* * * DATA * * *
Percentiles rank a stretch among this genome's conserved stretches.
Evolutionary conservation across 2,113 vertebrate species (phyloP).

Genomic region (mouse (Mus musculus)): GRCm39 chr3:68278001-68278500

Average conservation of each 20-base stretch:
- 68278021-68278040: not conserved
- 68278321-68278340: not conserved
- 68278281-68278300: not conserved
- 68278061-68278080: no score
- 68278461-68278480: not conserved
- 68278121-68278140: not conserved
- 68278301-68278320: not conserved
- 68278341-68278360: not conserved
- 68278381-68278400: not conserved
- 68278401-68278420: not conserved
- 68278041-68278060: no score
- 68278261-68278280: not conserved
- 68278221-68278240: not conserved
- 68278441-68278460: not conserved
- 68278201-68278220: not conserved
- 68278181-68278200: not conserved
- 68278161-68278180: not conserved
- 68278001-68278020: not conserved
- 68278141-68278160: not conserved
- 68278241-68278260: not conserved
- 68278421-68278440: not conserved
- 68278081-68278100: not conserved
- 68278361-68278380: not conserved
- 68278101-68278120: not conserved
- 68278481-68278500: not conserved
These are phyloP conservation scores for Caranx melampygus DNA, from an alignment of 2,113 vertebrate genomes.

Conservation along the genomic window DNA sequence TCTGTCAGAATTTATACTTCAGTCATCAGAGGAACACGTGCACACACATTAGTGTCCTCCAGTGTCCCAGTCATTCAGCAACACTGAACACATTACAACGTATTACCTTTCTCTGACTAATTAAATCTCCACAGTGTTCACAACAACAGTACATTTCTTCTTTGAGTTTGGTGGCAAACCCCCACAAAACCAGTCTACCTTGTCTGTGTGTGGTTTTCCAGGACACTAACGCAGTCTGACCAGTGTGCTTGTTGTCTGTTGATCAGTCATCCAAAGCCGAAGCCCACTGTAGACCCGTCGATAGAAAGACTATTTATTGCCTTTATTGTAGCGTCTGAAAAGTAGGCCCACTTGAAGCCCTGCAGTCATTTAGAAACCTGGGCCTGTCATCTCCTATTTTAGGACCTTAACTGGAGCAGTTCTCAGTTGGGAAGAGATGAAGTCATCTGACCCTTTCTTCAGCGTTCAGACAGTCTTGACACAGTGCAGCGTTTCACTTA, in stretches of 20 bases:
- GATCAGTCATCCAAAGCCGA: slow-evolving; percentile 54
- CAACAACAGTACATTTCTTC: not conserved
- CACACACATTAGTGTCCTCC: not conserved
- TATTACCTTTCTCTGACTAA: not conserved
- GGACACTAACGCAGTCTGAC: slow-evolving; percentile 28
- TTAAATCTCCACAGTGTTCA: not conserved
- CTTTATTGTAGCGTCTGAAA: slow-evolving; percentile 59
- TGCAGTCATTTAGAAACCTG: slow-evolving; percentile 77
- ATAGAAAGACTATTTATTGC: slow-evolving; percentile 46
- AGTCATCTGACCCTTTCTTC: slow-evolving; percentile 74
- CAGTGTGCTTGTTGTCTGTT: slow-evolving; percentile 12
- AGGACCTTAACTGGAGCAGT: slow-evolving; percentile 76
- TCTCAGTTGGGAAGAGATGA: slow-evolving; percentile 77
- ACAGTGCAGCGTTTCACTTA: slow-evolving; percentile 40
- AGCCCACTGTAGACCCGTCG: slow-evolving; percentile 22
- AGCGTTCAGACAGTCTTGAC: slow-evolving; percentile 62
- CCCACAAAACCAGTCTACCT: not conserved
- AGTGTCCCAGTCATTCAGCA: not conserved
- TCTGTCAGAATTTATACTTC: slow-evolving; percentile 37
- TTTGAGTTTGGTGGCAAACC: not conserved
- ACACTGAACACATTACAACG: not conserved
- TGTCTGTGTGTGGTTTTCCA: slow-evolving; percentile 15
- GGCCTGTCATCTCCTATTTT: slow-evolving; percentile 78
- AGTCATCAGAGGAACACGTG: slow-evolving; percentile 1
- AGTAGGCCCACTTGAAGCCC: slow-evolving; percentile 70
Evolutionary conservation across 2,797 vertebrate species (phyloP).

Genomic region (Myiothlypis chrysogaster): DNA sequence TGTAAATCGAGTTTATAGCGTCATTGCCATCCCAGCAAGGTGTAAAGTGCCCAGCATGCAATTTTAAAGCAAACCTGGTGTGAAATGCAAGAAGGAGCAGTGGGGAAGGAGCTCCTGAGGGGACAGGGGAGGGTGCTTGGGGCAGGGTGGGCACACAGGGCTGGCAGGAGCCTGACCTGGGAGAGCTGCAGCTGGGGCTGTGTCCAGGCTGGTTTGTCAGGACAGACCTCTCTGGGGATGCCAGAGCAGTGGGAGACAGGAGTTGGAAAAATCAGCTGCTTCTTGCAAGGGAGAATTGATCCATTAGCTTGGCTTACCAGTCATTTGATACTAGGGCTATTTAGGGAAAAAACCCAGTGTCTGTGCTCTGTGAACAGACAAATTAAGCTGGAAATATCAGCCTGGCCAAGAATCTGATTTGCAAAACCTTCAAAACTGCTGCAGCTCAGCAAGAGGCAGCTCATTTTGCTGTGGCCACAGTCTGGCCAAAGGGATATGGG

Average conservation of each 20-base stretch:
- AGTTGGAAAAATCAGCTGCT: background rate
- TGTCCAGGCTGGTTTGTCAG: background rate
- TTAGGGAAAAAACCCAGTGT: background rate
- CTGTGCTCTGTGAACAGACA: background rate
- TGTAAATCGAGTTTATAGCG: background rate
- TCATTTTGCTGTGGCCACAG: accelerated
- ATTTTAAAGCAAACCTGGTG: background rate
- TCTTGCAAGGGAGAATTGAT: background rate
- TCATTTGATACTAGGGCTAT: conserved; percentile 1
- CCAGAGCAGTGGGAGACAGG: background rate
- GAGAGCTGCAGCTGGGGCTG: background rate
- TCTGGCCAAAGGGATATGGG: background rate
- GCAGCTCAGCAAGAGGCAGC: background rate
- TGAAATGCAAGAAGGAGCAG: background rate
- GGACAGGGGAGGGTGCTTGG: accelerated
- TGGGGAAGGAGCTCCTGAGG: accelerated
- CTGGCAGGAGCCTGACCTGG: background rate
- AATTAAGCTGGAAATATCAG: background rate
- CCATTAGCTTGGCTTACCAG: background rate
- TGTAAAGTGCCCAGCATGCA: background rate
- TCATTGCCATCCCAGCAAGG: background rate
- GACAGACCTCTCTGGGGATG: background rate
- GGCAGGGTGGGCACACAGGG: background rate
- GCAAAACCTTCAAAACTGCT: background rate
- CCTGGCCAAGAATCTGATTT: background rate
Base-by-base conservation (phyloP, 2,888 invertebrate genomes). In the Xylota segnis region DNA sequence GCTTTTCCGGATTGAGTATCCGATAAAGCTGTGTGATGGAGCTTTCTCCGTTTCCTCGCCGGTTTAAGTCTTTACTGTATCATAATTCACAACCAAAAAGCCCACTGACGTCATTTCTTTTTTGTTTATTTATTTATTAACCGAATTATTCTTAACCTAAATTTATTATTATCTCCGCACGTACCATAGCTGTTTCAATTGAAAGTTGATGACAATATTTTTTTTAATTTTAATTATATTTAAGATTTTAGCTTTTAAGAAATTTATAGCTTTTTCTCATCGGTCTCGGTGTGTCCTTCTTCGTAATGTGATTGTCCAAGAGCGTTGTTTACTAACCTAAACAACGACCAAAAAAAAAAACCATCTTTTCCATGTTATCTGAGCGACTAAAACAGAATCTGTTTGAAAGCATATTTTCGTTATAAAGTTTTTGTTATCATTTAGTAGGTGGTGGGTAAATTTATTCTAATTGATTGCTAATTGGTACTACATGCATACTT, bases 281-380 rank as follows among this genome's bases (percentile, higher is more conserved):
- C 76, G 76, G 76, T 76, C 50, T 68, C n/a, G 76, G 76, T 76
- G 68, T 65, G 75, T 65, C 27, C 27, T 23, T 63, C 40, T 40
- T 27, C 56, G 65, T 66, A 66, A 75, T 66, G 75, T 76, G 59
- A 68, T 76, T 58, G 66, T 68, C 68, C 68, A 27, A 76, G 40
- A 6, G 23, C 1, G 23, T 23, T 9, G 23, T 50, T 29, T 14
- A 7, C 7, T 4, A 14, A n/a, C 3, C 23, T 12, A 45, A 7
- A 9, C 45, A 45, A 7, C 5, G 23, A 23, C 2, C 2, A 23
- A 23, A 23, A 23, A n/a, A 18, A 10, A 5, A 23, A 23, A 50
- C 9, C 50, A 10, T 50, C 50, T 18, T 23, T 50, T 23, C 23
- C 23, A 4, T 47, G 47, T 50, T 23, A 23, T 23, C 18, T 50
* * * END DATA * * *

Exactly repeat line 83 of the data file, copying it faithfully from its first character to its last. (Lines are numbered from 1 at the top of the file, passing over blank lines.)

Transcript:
- GCAAAACCTTCAAAACTGCT: background rate